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    Colours … your silent sales person!

    When designing your company’s logo, do you carefully consider your choice of colours or do you just keep trying colours till you see something you like? How about when designing your promotional materials? What about your customers, do you consider what colours appeal to them or do you just say “if it looks good they will like it?”  Many people still think that the effects of colours in business are purely cosmetic but appearance is very small part of the vital role it plays in impressing your customers. As simple as it may sounds, the colour thrust of your printed material whether brochures, presentations or reports, can open the initial door to your customer mind much more quickly than mere words.

    Colours can influence your business and customers in more ways than you could expect.  Colours are a powerful form of communication that derives from our deepest instinct and it’s always in play. Customers’ immediate response will always be to the colours first. They are the first thing we look for to give us information about everything that confronts us. Understanding colour psychology and how it works helps you use colours to influence your customers’ responses to your products and printed materials.

    In one of the latest reports in collaboration with OKI Printing solutions, one of the world’s largest colour printer manufacturers, we managed to lay down some guidelines to help business owners harness the power of colours, when producing their own in-house colour documents. There are two things you have to consider; harmony and reactions to colours.  It’s a scientific fact that we do not respond to one colour – but to all the colours we see; there is no bad colour, just bad colour combinations. One of the most common mistakes businesses make is that of leaving the corporate colours out of the equation when they decide to produce an important promotional document. Every colour you are considering for your document should go with each of the logo colours, this will ensure that the whole document serves to enhance and reinforce your company values, and there are no mixed messages. Colour documents in general provoke between 60 and 70% more response than black and white. However, using colour for the sake of colour can be counterproductive.

    So how can you choose the right colour for your materials?

    It is commonly thought that red is always a winning colour for a corporate because red stimulates us physically and communicates strength and power. However – before you rush to red for your logo or other printed materials, please pause for a moment: there is no such thing as a universally good colour. Red is potentially exhilarating and exciting but if it is not right for your brand, it can be horribly aggressive, demanding and a strain. Impact for its own sake is not enough.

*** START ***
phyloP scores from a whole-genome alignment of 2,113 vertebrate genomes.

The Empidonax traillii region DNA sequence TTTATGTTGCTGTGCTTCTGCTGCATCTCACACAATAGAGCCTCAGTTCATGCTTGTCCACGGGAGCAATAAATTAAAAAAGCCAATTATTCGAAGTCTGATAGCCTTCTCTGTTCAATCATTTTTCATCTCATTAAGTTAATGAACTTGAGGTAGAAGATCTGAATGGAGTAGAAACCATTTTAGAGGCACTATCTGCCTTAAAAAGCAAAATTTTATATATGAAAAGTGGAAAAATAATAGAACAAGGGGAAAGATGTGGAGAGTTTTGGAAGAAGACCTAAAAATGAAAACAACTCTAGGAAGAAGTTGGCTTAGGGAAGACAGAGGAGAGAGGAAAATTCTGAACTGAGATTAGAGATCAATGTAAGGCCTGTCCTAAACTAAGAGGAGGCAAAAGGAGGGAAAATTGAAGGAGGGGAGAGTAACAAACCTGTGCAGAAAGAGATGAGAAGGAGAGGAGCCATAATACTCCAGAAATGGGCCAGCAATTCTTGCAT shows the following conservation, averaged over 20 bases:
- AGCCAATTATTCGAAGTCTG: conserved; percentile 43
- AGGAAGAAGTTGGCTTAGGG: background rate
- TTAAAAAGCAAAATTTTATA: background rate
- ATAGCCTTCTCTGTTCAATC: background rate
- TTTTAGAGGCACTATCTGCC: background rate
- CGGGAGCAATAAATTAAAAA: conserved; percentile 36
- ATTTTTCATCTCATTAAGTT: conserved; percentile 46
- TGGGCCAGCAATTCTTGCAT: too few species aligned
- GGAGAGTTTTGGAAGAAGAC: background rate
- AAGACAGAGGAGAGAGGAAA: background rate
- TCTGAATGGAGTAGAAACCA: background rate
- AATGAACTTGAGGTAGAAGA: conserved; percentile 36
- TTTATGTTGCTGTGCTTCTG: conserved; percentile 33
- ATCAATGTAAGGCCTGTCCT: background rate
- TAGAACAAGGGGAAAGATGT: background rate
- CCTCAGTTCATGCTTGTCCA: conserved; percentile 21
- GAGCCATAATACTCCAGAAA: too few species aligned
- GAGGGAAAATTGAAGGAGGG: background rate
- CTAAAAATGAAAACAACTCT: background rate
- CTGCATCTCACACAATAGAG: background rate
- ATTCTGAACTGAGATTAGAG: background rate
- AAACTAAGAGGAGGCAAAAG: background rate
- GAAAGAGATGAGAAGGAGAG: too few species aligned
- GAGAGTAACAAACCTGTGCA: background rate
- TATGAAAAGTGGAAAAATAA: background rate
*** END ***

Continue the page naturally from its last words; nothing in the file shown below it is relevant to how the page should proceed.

In a research sponsored by OKI Printing Solutions we established that response to colour is a psychophysical, universal phenomenon that works on two levels:

    Each of the eleven main colours has its own universal effect; that is the first level. However, in practice the effect can be positive or negative. Once you understand what each main colour communicates, decide which one best captures the most positive aspects of your business and then treat that colour with great respect; make sure that you never forget to pay attention to the colours you use with it, so that it always looks good and evokes a positive response.

    To make things easier we cracked the main colours code to help you understand their psychological effect

    Red:

    Positive: Physical courage, strength, warmth, energy, basic survival, stimulation, masculinity, excitement

    Negative: Defiance, aggression, visual impact, strain

    Red has the property of appearing closer than it is, and therefore catches the attention first – it has the most ‘stand-out’.

    Used wrongly, it can be perceived as a strain – aggressive and very harsh.

    If you are selling consumer goods, if your company has anything to do with sport or physical activity, has retail outlets trading in leisure activity or the home, or your business needs to appeal more to the senses than to the mind, red will work well.

    Blue:

    Positive: Intelligence, communication, trust, efficiency, serenity, duty, logic, coolness, reflection, calm

    Negative: Coldness, aloofness, lack of emotion, unfriendliness.

    Blue is the colour of the mind. Strong blues stimulate clear thought and soft blues aid concentration. We instinctively associate blue with clarity and with things working efficiently

    Used wrongly it could be perceived as cold, unfriendly and bureaucratic.

    Blue will work very well if you need your customers to trust you – solicitors, accountants, insurance companies, technology companies and roofing contractors.

    Yellow:

    Positive: Optimism, confidence, self-esteem, extraversion, emotional strength, friendliness, creativity

    Negative: Irrationality, fear, emotional fragility, depression, anxiety